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Utah’s Immigration Law Still in Limbo After Supreme Court Decision

The U.S. Supreme Court has ruled on Arizona’s immigration law, but the implementation of Utah’s similar “show me your papers” legislation - HB 497 -  is still awaiting a federal court decision.  The law gives police officers authority to check suspects’ immigration status, but immigrant advocates say the US District Court in Utah needs to consider racial profiling arguments that were not heard by the Supreme Court.

Victor Purtas is a community activist from United for Social Justice in Utah.  He was disappointed that the Supreme Court did not strike down Arizona’s “show me your papers” provision, and is nervous about what that might mean for Utah. 

“For me, this means racial profiling.  You know you’re harassing people for the color of their skin basically, and for the Supreme Court not to challenge that is a big disappointment,” said Purtas.

Esperanza Granados is a public policy advocate with the American Civil Liberties Union of Utah.  She says US District Court Judge Clark Waddoups will have to address the civil rights arguments that were not considered by the high court in Arizona’s case.

“Here in Utah, we are not done yet.  And even in Arizona, it’s not the end of it.  There are still ongoing issues that need to be resolved definitively,” said Granados.

Utah Attorney General Mark Shurtleff says that while both states have a “show me your papers” provision, Utah’s law does not have the same issues with racial profiling.  Arizona police are required to ask for documentation upon making a stop even for minor infractions.  In Utah, police would check status based only on a probable cause arrest for felonies or serious misdemeanors.  Shurtleff says one major question did get resolved when the Supreme Court decided that citizens should not be apprehended simply for being undocumented. 

“This is something that people have debated off and on constantly.  Is it a crime to be in this country in an undocumented status?  Is it a crime?  Justice Kennedy specifically said it is not a crime to remain in this country when you’re in a removable status – meaning you don’t have documents.  That’s why they ruled – because it is a civil, federal responsibility that the federal government has said this is ours and ours alone,” said Shurtleff.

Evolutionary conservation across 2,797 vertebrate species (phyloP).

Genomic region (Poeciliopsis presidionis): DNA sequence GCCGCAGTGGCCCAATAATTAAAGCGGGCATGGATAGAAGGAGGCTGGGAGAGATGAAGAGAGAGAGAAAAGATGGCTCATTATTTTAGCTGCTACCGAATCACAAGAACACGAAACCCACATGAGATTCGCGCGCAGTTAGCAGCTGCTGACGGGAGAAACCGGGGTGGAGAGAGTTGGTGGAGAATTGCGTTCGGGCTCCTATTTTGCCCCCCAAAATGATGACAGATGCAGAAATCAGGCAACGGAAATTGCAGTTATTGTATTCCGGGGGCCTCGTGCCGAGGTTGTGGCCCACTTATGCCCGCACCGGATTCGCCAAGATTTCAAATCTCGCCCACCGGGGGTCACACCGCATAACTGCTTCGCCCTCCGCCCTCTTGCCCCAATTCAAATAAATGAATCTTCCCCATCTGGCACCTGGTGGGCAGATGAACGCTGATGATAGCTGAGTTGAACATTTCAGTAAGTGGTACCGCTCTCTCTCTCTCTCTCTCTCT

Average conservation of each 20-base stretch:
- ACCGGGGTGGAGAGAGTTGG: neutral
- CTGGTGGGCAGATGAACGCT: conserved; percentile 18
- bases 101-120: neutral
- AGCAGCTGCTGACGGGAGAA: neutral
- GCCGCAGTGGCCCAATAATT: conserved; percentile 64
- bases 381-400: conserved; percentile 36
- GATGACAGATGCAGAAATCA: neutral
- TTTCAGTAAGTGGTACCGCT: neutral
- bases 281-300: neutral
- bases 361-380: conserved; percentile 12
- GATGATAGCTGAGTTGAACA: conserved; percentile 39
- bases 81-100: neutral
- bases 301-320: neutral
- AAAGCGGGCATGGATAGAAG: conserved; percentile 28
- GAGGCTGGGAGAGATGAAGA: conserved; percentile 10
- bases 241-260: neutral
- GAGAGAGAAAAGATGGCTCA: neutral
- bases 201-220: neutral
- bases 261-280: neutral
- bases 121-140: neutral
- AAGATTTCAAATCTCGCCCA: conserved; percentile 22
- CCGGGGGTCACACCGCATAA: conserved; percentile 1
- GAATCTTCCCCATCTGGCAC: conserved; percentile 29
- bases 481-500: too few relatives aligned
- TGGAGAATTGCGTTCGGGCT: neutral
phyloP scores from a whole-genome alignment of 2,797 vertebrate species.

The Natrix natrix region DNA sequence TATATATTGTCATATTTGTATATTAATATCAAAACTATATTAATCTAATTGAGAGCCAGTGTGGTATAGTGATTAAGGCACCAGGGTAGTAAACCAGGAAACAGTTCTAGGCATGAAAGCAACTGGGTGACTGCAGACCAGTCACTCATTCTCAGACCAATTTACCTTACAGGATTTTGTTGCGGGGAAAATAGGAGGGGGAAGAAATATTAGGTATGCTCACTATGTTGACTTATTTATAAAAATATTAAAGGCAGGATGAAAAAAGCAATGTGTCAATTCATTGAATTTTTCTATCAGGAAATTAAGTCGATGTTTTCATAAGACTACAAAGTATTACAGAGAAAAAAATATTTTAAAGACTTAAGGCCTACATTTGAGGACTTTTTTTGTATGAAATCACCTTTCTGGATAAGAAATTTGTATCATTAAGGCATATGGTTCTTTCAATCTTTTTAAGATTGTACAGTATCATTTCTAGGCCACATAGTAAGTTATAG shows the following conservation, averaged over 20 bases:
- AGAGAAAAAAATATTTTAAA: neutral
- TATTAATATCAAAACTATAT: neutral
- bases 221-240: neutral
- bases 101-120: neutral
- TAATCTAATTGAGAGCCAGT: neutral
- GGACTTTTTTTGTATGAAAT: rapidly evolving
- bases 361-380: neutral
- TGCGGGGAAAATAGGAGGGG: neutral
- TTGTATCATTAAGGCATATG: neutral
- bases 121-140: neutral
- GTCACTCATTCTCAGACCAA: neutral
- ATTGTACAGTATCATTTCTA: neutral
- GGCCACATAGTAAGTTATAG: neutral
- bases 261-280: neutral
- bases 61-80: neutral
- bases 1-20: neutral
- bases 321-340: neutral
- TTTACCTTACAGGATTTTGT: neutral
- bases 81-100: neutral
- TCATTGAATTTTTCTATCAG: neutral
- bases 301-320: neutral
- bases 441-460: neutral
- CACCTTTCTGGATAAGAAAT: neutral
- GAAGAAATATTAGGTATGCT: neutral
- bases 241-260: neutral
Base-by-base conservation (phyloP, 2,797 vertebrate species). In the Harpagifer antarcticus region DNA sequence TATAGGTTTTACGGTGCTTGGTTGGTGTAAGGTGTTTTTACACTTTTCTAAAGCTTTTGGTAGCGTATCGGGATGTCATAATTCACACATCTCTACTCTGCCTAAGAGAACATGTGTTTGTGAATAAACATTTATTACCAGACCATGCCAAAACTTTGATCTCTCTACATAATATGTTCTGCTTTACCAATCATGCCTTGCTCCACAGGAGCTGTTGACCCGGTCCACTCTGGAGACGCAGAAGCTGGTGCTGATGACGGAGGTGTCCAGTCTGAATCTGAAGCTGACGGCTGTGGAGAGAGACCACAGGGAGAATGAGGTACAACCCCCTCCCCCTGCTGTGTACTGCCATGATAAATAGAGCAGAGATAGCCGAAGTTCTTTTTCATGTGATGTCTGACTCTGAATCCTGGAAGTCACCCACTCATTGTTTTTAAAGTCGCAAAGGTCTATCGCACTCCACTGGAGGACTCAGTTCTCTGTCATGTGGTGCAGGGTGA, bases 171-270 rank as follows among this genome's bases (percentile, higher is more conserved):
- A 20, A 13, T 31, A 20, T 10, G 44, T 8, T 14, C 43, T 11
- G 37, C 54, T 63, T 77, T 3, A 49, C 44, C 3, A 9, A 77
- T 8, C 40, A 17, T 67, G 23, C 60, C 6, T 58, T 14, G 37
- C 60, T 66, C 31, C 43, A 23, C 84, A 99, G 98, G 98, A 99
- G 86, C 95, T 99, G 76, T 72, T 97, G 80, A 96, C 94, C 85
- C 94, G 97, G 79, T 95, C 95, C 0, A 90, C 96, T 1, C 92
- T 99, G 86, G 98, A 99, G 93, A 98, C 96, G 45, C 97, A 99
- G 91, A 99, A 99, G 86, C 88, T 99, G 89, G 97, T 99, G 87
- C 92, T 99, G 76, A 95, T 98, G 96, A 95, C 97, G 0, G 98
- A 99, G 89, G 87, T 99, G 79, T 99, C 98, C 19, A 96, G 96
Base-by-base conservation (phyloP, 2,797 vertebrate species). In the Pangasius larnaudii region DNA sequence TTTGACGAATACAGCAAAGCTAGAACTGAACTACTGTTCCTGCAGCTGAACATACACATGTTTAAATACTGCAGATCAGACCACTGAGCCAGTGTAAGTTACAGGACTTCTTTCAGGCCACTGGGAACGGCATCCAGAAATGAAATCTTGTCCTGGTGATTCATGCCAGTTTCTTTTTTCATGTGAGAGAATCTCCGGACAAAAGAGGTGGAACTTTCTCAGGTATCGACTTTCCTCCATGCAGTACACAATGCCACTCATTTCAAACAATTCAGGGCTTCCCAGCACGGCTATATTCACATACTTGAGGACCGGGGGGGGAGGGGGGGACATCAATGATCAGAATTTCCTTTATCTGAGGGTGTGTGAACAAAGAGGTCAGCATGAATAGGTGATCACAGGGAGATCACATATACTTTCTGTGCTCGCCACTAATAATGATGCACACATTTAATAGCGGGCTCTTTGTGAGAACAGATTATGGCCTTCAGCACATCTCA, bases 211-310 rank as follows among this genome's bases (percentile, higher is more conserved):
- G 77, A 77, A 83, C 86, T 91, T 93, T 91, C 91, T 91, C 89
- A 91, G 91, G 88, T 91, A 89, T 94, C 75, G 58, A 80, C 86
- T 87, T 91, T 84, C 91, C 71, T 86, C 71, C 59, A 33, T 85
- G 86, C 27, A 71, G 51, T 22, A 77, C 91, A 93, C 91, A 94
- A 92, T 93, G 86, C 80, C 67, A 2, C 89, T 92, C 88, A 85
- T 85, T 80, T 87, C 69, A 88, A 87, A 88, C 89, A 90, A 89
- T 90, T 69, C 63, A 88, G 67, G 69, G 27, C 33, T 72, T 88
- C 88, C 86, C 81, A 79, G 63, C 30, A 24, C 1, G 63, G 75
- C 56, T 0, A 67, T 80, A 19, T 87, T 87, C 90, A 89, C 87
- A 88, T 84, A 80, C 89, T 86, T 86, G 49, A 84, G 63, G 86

State Representative Rebecca Chavez-Houck says the ruling made it clear that immigration reform should be happening at a federal level. 

“I am heartened by the fact that the Supreme Court said that this is a federal issue.  It continues to be a federal issue.  And that gives us a lot of support for Utah, continuing to make our argument to Congress that they need to be dealing with implementing comprehensive immigration reform, so we don’t have to have these very disconcerting, piecemeal laws at a state level,” said Chavez-Houck.

In the meantime, immigrants and law enforcement officials are still in a holding pattern until the federal court makes its decision.

Andrea Smardon is new at KUER, but she has worked in public broadcasting for more than a decade. Most recently, she worked as a reporter and news announcer for WGBH radio. While in Boston, she produced stories for Morning Edition, Marketplace Money, and The World. Her print work was published in The Boston Globe and Prior to that, she worked at Seattleââ
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